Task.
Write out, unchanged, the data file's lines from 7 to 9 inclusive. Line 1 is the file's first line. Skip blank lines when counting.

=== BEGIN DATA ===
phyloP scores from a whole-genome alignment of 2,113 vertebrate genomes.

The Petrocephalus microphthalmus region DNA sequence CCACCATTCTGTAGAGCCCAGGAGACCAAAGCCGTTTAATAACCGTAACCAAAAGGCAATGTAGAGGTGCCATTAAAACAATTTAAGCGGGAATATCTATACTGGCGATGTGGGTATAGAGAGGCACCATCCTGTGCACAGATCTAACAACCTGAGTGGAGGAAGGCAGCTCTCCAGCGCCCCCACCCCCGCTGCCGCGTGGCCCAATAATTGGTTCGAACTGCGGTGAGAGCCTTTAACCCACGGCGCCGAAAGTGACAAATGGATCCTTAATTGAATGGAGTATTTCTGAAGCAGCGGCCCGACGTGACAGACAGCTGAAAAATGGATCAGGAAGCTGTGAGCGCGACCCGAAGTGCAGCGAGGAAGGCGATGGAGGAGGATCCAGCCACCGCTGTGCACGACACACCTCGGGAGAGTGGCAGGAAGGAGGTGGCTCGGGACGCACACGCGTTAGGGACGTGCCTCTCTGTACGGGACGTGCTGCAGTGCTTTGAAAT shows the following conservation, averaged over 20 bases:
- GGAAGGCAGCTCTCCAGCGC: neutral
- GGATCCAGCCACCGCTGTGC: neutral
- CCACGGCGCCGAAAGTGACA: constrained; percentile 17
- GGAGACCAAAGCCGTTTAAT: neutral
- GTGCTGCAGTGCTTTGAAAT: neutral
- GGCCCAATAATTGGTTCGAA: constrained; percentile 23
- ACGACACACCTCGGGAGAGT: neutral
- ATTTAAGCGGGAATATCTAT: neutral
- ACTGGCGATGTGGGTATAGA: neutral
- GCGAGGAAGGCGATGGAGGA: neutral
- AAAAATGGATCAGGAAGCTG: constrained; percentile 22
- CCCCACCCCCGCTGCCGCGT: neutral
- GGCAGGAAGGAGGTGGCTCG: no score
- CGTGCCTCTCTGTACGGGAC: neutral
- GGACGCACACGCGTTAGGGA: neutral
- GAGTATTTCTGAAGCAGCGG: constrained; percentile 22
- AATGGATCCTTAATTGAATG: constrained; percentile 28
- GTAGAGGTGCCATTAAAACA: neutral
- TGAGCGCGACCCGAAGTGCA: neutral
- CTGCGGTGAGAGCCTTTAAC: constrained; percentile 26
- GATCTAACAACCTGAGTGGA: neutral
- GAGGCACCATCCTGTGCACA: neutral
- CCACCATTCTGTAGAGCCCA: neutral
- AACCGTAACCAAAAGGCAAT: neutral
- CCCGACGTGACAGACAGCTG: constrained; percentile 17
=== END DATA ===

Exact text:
- GTGCTGCAGTGCTTTGAAAT: neutral
- GGCCCAATAATTGGTTCGAA: constrained; percentile 23
- ACGACACACCTCGGGAGAGT: neutral